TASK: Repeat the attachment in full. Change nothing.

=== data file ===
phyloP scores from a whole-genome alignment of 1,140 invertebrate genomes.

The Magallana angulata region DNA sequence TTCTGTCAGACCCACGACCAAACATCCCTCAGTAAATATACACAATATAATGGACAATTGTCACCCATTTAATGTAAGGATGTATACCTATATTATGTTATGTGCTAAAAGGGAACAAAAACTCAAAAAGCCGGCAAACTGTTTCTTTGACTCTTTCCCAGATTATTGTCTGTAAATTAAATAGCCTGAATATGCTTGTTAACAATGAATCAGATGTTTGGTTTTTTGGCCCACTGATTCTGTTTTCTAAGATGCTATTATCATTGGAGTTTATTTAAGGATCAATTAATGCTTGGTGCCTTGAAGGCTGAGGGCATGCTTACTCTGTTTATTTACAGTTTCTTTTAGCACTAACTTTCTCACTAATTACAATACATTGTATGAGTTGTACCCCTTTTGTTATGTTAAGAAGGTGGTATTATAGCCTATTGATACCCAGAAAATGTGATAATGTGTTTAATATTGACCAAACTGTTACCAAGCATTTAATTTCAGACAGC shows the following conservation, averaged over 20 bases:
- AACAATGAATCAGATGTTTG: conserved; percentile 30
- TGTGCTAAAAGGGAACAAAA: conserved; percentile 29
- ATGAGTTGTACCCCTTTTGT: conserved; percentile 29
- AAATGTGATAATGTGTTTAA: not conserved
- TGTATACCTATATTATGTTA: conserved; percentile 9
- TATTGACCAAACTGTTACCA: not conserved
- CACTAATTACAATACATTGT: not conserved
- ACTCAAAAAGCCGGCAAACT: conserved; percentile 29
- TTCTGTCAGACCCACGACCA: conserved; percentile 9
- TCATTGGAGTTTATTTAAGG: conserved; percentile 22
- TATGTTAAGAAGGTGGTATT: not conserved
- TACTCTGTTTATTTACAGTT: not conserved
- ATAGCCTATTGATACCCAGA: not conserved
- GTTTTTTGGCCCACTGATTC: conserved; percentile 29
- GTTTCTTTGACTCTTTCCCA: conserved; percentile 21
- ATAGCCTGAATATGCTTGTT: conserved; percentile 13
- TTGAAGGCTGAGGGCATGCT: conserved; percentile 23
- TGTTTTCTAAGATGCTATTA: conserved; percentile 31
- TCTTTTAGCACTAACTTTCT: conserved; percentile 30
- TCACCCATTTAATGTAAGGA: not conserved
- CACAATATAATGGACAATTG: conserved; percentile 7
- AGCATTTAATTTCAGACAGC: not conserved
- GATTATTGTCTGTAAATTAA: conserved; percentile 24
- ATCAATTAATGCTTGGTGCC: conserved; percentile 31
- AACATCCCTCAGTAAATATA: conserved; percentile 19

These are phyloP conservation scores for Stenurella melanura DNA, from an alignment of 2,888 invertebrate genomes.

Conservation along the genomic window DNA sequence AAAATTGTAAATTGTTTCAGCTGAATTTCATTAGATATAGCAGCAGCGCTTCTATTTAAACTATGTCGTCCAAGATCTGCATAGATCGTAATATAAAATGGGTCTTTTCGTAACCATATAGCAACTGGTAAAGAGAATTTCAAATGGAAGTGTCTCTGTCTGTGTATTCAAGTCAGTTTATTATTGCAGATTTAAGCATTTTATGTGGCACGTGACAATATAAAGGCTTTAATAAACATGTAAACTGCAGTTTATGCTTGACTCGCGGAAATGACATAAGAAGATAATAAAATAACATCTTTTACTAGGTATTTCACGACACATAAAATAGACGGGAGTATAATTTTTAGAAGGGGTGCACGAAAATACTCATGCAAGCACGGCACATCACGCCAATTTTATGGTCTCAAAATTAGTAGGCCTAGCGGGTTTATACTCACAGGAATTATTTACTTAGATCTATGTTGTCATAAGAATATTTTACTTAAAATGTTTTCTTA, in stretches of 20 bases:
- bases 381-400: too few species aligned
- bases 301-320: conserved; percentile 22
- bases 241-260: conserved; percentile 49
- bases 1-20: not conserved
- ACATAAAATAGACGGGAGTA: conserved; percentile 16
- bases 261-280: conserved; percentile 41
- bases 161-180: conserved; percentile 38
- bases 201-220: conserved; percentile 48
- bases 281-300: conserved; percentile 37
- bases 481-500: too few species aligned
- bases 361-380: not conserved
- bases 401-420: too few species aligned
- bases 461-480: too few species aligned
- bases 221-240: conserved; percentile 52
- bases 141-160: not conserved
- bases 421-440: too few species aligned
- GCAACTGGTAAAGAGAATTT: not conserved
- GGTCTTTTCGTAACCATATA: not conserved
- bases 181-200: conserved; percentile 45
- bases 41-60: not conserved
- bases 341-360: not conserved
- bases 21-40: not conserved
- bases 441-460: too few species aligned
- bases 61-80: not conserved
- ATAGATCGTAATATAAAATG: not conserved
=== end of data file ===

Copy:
phyloP scores from a whole-genome alignment of 1,140 invertebrate genomes.

The Magallana angulata region DNA sequence TTCTGTCAGACCCACGACCAAACATCCCTCAGTAAATATACACAATATAATGGACAATTGTCACCCATTTAATGTAAGGATGTATACCTATATTATGTTATGTGCTAAAAGGGAACAAAAACTCAAAAAGCCGGCAAACTGTTTCTTTGACTCTTTCCCAGATTATTGTCTGTAAATTAAATAGCCTGAATATGCTTGTTAACAATGAATCAGATGTTTGGTTTTTTGGCCCACTGATTCTGTTTTCTAAGATGCTATTATCATTGGAGTTTATTTAAGGATCAATTAATGCTTGGTGCCTTGAAGGCTGAGGGCATGCTTACTCTGTTTATTTACAGTTTCTTTTAGCACTAACTTTCTCACTAATTACAATACATTGTATGAGTTGTACCCCTTTTGTTATGTTAAGAAGGTGGTATTATAGCCTATTGATACCCAGAAAATGTGATAATGTGTTTAATATTGACCAAACTGTTACCAAGCATTTAATTTCAGACAGC shows the following conservation, averaged over 20 bases:
- AACAATGAATCAGATGTTTG: conserved; percentile 30
- TGTGCTAAAAGGGAACAAAA: conserved; percentile 29
- ATGAGTTGTACCCCTTTTGT: conserved; percentile 29
- AAATGTGATAATGTGTTTAA: not conserved
- TGTATACCTATATTATGTTA: conserved; percentile 9
- TATTGACCAAACTGTTACCA: not conserved
- CACTAATTACAATACATTGT: not conserved
- ACTCAAAAAGCCGGCAAACT: conserved; percentile 29
- TTCTGTCAGACCCACGACCA: conserved; percentile 9
- TCATTGGAGTTTATTTAAGG: conserved; percentile 22
- TATGTTAAGAAGGTGGTATT: not conserved
- TACTCTGTTTATTTACAGTT: not conserved
- ATAGCCTATTGATACCCAGA: not conserved
- GTTTTTTGGCCCACTGATTC: conserved; percentile 29
- GTTTCTTTGACTCTTTCCCA: conserved; percentile 21
- ATAGCCTGAATATGCTTGTT: conserved; percentile 13
- TTGAAGGCTGAGGGCATGCT: conserved; percentile 23
- TGTTTTCTAAGATGCTATTA: conserved; percentile 31
- TCTTTTAGCACTAACTTTCT: conserved; percentile 30
- TCACCCATTTAATGTAAGGA: not conserved
- CACAATATAATGGACAATTG: conserved; percentile 7
- AGCATTTAATTTCAGACAGC: not conserved
- GATTATTGTCTGTAAATTAA: conserved; percentile 24
- ATCAATTAATGCTTGGTGCC: conserved; percentile 31
- AACATCCCTCAGTAAATATA: conserved; percentile 19

These are phyloP conservation scores for Stenurella melanura DNA, from an alignment of 2,888 invertebrate genomes.

Conservation along the genomic window DNA sequence AAAATTGTAAATTGTTTCAGCTGAATTTCATTAGATATAGCAGCAGCGCTTCTATTTAAACTATGTCGTCCAAGATCTGCATAGATCGTAATATAAAATGGGTCTTTTCGTAACCATATAGCAACTGGTAAAGAGAATTTCAAATGGAAGTGTCTCTGTCTGTGTATTCAAGTCAGTTTATTATTGCAGATTTAAGCATTTTATGTGGCACGTGACAATATAAAGGCTTTAATAAACATGTAAACTGCAGTTTATGCTTGACTCGCGGAAATGACATAAGAAGATAATAAAATAACATCTTTTACTAGGTATTTCACGACACATAAAATAGACGGGAGTATAATTTTTAGAAGGGGTGCACGAAAATACTCATGCAAGCACGGCACATCACGCCAATTTTATGGTCTCAAAATTAGTAGGCCTAGCGGGTTTATACTCACAGGAATTATTTACTTAGATCTATGTTGTCATAAGAATATTTTACTTAAAATGTTTTCTTA, in stretches of 20 bases:
- bases 381-400: too few species aligned
- bases 301-320: conserved; percentile 22
- bases 241-260: conserved; percentile 49
- bases 1-20: not conserved
- ACATAAAATAGACGGGAGTA: conserved; percentile 16
- bases 261-280: conserved; percentile 41
- bases 161-180: conserved; percentile 38
- bases 201-220: conserved; percentile 48
- bases 281-300: conserved; percentile 37
- bases 481-500: too few species aligned
- bases 361-380: not conserved
- bases 401-420: too few species aligned
- bases 461-480: too few species aligned
- bases 221-240: conserved; percentile 52
- bases 141-160: not conserved
- bases 421-440: too few species aligned
- GCAACTGGTAAAGAGAATTT: not conserved
- GGTCTTTTCGTAACCATATA: not conserved
- bases 181-200: conserved; percentile 45
- bases 41-60: not conserved
- bases 341-360: not conserved
- bases 21-40: not conserved
- bases 441-460: too few species aligned
- bases 61-80: not conserved
- ATAGATCGTAATATAAAATG: not conserved